After all these years of doing family research, I seem to still be a rookie making dumb mistakes.  I should know enough to search all possible sources of information however unlikely I think they are to bear fruit.  Why did I not think that a site like Billion Graves would give me any clues in the Czech Republic? 

Case in point: Trying to find Filek family roots in Bohemia, now part of the Czech Republic, I searched all of the immigration records found thus far looking for “last residence”.  I’ve been learning to use DigiArchiv of SRA Trebon databases; and I searched another Czech site, KdeJsme looking  for people with that surname currently living in the Czech Republic. Of course, there is little chance that Filek families today are living where their ancestors lived 150 years ago.

Armed with the names of towns where these families live now, I turned to Family Search again in hopes of being able to find them in digitized but unindexed films. I selected SEARCH and then RECORDS and then clicked on Europe on the map and selected Czech Republic.  The site first gives a list of those record collections that are indexed; then lists the unindexed records.  Billion Graves was among the indexed records. For some reason, I was not aware that Billion Graves data extended beyond North America.  I should have at least tried it. 

It gave me a list of 10 individuals with death dates ranging from 1868 to 2009.



I have not yet found the people I’m looking for, but I have many more clues to follow.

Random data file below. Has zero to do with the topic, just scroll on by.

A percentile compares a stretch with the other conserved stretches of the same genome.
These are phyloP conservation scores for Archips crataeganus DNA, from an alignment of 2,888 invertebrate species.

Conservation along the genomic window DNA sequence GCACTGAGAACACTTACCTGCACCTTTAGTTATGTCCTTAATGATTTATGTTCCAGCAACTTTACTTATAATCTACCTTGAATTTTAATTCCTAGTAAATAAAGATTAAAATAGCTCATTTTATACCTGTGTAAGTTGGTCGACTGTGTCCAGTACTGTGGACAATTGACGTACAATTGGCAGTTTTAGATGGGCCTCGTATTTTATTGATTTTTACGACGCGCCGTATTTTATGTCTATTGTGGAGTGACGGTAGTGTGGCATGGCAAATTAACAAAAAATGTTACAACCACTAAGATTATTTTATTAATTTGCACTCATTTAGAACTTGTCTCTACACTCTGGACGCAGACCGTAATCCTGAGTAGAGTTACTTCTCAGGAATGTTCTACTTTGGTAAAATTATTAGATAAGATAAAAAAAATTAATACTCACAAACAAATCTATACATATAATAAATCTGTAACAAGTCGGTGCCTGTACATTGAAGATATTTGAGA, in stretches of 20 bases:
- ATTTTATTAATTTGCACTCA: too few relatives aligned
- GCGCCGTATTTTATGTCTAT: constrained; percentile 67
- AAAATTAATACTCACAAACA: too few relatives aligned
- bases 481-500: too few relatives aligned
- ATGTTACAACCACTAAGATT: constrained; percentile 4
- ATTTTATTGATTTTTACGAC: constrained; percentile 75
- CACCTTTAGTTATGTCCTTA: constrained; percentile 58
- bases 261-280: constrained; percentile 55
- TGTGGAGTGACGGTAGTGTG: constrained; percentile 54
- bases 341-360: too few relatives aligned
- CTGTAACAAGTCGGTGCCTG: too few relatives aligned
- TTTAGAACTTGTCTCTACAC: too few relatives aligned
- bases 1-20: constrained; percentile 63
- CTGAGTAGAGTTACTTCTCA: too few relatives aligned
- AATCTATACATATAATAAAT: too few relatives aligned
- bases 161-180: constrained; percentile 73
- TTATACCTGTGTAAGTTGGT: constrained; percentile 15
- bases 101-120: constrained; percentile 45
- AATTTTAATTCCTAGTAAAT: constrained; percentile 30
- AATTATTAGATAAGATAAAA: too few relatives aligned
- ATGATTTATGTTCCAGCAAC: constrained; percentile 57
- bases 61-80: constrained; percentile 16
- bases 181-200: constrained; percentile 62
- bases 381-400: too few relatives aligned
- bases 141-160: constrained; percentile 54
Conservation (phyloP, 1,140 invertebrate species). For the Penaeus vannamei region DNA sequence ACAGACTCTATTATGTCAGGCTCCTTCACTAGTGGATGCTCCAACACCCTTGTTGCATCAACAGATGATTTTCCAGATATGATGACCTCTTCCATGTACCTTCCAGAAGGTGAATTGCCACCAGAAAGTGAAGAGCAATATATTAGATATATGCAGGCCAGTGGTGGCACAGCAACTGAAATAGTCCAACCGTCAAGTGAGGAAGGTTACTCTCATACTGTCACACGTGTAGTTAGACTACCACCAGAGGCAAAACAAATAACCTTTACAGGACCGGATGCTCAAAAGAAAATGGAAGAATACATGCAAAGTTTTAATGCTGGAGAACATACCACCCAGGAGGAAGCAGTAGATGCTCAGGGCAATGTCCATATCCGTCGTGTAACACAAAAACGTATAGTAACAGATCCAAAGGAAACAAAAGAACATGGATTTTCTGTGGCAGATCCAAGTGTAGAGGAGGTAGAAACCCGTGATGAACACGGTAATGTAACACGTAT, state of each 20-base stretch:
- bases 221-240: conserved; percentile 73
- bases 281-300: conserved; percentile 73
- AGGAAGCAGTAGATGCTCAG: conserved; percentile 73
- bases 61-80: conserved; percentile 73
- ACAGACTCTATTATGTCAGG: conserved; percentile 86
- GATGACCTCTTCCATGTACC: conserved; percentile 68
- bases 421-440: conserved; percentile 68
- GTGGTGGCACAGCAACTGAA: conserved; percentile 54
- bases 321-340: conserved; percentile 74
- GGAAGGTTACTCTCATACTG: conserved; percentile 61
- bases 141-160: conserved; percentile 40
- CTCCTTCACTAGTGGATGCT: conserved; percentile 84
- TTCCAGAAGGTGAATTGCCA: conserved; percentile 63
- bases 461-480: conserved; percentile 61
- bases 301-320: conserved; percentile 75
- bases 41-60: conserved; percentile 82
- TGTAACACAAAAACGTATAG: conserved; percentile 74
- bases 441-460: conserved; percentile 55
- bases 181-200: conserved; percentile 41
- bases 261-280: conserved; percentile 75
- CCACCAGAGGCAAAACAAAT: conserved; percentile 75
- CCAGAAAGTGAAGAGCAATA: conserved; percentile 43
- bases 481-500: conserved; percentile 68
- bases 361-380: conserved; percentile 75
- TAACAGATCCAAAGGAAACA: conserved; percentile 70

Moral:  Leave no stone unturned.



Wednesday, June 8, 2016

Rookie Mistakes



My genealogy began in 1999 with reading some books and articles and then diving right in. I made all the rookie mistakes.  Some are easily corrected once found – they just take time and patience. My most serious rookie mistake was in not recording sources of the information I found. 

Years ago, I decided to postpone my search for my children’s Bohemian paternal ancestors because I was frustrated.  I concentrated on my own Polish ancestors because I know much more about them and I had a place to start. Now that I’ve picked all the low-hanging fruit for my family, it is time to get back to Bohemian research for my kids and grandkids.

The big issue is that I have not yet been able to identify where the Filek family lived in Bohemia.  Since they left their home country in the mid 1860’s, borders have changed as various rulers came and went.   It was part of the Austro-Hungarian Empire, part of Austria, part of the Third Reich to name a few. Names of towns and villages changed depending on which nation claimed the territory.

As I look back at my notes from my original research, I find a list of towns that apparently seemed likely at the time.  Why did they seem likely??? Nothing in my notes tells me where I came up with this list.

Even the most casual source note is important. Something as simple as “information from Grandma” is better than nothing. Source detail and validity will improve as data and facts are found.